I've written large chunks of all my novels here and typed the words "The End" on This Dark Earth sitting right there. I'm considering doing a writer's retreat here and inviting some of my favorite authors to visit. It's a thought. I mean, I have this place. I might as well use it.
The old plantation bell. Ring that bastard at dinner time and you can hear it miles away.
Did I mention there's a bar? With booze? There is. That's just the extra level of service I like to go to for all my guests.
Anywho, we're waiting for you to visit (you know who you are). It's gonna be a big time.
Monday, August 29, 2011
Me and the legendary David G. Hartwell. Note: No one actually vomited on his shirt. It just normally looks like that.
On the YA literature panel. I had more to say than I thought. In general, on all the panels, I discovered I had more to say than I thought. Which means, I am a windbag.
Thursday, August 18, 2011
I just thought I should repeat that.
So, a few items of note, today. First off, the Arkansas Democrat Gazette's own Phillip Martin has said some really kind things about Southern Gods over at his blog, blood, dirt & angels. This is notable because Phillip Martin - like the folks at The Onion AV - doesn't mince words. His blog and reviews in the newspaper ain't a popularity contest. He doesn't care if you like him. Which is, in my estimation, badass. Because I so desperately do care if you like Southern Gods.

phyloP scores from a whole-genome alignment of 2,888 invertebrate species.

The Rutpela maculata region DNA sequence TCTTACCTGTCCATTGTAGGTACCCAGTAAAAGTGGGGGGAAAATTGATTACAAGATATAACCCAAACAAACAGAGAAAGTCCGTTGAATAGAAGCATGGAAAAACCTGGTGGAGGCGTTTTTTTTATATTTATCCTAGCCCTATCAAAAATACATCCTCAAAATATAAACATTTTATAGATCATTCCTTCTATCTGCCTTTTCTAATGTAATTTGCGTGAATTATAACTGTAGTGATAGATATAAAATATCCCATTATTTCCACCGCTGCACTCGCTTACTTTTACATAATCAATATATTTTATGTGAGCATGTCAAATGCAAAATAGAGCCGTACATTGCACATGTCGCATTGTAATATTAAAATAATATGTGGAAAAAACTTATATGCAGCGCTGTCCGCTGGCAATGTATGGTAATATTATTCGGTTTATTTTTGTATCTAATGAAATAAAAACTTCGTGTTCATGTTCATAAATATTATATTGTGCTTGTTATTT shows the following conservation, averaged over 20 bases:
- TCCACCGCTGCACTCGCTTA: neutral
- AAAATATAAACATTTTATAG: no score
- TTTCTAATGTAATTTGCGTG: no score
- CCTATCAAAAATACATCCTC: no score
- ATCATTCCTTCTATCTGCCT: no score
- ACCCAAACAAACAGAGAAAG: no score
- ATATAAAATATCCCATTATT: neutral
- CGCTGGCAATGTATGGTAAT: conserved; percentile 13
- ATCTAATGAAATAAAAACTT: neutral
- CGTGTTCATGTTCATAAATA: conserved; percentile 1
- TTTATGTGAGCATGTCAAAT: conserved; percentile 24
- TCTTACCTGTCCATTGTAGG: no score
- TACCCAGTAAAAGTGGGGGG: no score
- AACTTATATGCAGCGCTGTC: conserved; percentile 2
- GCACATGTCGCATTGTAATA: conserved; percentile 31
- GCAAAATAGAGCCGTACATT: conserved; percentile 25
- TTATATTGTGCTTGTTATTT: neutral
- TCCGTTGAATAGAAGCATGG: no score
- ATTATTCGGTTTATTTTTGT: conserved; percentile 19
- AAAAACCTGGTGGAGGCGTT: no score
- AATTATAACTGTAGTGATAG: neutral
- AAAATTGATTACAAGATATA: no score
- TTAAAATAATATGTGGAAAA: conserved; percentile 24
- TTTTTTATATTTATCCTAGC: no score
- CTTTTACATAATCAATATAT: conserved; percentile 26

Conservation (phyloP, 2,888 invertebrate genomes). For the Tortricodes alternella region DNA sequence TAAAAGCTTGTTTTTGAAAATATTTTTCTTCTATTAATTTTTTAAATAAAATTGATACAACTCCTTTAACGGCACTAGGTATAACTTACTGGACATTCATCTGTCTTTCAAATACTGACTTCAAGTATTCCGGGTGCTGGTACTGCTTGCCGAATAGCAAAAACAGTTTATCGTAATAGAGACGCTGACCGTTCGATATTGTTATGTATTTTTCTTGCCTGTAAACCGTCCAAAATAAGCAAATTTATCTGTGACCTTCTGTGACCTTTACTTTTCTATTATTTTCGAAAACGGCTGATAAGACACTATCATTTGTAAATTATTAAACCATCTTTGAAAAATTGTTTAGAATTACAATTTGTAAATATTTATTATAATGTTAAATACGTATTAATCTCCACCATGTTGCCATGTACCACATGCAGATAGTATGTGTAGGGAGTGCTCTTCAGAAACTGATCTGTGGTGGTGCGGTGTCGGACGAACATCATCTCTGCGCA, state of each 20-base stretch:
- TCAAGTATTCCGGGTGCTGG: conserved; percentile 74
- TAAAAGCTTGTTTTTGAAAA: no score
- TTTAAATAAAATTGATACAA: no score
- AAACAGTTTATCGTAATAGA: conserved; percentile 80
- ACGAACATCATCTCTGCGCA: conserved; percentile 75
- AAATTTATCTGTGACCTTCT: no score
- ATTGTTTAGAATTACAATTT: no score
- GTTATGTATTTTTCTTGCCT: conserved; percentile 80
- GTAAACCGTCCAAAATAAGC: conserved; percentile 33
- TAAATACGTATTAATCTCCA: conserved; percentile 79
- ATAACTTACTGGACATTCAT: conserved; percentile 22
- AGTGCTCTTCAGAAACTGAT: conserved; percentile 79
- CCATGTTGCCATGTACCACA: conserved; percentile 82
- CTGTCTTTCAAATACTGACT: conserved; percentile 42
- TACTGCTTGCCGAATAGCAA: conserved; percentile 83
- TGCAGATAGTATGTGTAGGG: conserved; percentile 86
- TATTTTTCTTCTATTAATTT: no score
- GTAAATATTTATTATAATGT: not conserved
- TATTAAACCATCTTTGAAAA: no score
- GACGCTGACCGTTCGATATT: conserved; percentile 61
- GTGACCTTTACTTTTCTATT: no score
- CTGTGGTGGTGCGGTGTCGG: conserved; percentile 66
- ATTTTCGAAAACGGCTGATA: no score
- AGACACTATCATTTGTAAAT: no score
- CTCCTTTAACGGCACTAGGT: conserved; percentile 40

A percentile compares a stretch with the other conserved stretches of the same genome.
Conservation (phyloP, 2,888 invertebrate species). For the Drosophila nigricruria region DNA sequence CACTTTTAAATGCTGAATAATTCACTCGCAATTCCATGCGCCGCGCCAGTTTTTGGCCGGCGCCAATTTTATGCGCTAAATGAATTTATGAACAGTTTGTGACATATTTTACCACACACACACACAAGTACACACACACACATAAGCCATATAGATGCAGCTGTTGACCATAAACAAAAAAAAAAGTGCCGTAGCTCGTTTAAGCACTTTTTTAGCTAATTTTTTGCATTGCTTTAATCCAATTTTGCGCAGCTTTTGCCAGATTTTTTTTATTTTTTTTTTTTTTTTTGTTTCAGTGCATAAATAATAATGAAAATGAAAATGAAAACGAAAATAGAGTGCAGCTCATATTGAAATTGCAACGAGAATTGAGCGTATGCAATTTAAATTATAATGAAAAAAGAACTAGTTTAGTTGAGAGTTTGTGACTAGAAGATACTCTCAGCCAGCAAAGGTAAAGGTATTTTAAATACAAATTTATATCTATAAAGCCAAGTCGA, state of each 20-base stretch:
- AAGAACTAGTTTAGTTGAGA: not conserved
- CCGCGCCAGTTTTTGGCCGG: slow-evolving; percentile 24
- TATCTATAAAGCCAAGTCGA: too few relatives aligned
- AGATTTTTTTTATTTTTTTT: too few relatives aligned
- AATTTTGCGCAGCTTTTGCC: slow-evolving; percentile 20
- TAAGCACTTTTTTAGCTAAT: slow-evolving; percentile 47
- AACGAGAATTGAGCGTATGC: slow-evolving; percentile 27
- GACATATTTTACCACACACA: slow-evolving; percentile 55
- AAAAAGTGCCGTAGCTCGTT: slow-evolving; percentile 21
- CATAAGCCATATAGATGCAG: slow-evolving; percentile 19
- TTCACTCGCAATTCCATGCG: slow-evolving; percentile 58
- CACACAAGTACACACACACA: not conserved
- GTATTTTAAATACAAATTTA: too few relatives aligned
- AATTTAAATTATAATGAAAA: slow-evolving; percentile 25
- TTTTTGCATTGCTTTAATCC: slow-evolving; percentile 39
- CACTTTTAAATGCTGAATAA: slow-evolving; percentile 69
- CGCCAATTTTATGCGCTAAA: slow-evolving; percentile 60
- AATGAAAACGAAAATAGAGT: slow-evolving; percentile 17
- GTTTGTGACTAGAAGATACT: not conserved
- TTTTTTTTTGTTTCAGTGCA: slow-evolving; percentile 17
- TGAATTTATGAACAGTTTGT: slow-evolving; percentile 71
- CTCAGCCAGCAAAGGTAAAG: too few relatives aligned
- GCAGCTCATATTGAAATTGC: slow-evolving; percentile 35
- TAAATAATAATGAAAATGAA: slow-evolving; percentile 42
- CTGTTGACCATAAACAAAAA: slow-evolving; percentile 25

So check this out. Another Arkansas magazine published by the Arkansas Business Publishing Group has pimped my book release party scheduled for tomorrow night.
I like the ring of that headline. And the author of the post, Karen Martin, was very kind to me as well. You notice any similarities in the names mentioned today?
That's right, they're married and work at different papers. That's pretty cool.
And finally, my friend Joe Howe of the fantastic Dead in the South review site has posted his interview with me in his ongoing series, We Interrupt This Author... over at the Horror World website. It was a fun interview.
Check out the interview, HERE.
And finally, over at The Night Bazaar, I talk about doing research for novels and I'm giving away a signed copy of Southern Gods to a commenter. (I'm crossing my fingers it will be an American who wins, not because I dislike foreigners, but because I'm cheap with postage).
That is all.